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Yes, indeed, we do have the Definition. The TOC worked on this along
with the layered stack (architecture) and landscape (which fits into
the stack). You are 100% right that there should be greater clarity
and consistency. Without this we get confusion and worse. So, the
CNCF TOC should regularly review *all* core technical content with
those criteria in mind. There was an Architecture WG for this, which
could be revived in some form. I think this could help in lots of
ways, including the arduous job of marketing CNCF.
On Fri, Jun 7, 2019 at 6:59 PM Matthew Farina <matt@...> wrote:
Maybe you can help me with this. The CNCF has a Cloud Native definition. A lot of things fit this bill in one way, shape, or form. Far more than are in the landscape. What is missing that the landscape should account for and why?
If something stricter is to be used it needs to be clearly documented and consistently applied. This allows for things to be fair and to keep it outside the realm of tribal knowledge.
On Jun 7, 2019, at 1:35 PM, Alexis Richardson <alexis@...> wrote:
We are doing a disservice to new users by publishing a "cloud native"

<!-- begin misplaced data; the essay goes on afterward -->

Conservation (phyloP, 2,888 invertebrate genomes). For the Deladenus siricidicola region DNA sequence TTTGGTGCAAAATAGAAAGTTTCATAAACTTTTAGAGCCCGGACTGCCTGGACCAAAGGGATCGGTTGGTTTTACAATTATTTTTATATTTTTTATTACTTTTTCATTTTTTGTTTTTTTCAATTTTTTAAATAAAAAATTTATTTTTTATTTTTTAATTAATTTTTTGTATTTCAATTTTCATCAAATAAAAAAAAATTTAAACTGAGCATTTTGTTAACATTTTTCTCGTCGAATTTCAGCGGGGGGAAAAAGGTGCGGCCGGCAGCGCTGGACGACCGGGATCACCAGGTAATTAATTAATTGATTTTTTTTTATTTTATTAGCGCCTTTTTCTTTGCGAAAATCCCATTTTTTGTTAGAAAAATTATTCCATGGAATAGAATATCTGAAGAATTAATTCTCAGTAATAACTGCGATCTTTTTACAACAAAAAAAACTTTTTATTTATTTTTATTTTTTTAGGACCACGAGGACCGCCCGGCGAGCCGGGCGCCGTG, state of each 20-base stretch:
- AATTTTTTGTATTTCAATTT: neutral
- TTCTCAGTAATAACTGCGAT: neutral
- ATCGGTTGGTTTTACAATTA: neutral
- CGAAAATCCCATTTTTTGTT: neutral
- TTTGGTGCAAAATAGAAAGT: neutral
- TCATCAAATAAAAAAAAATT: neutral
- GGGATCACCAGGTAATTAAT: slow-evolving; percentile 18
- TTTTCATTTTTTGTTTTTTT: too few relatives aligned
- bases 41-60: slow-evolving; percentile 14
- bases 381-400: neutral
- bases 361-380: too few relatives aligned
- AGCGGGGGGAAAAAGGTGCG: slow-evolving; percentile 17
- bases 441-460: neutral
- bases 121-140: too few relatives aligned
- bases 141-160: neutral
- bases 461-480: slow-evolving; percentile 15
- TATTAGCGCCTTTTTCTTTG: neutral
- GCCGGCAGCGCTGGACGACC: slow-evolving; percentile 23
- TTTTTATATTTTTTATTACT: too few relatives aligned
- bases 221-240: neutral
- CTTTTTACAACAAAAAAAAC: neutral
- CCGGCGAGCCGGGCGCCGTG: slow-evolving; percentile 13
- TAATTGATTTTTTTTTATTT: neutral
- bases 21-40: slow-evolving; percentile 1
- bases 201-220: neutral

landscape, that contains non-cloud-native projects. If we don't have
an opinion about what is cloud native and what is not, then what is
Other than I fully agree with you.
On Fri, Jun 7, 2019 at 6:01 PM Matthew Farina <matt@...> wrote:
When we first made the landscape, it (1) had a particular structure
and (2) attempted to show what projects are cloud native and where
they live in that structure.
Now, it has everything in it. So it is meaningless.
I have to respectfully disagree that it’s meaningless.
Consider the case where someone is new to the space or a category in it. Where does one start to find the options in the space? Search engines are pretty limiting. Especially since this packed space has more than 10 options in each area.
New people to the space should be a high priority because there are more people we would like to come into the space than are already here today. I find the landscape helps them discover what’s in the space. It’s an onboarding tool. We need more of those.
Of course there are questions about netdata. Is netdata a competitor to Prometheus? As an outside observer, it looks like it can monitory lots of things including containers. With Prometheus I can monitory containers, microservices, and even VMs. Again, this is just me as an external observer.
Should people be able to discover the monitoring tools that can monitor containers in the landscape? That’s the question I would look at. Or, is there some other criteria? If so, it would be worth sharing so it’s not tribal knowledge locked in the minds of a few people.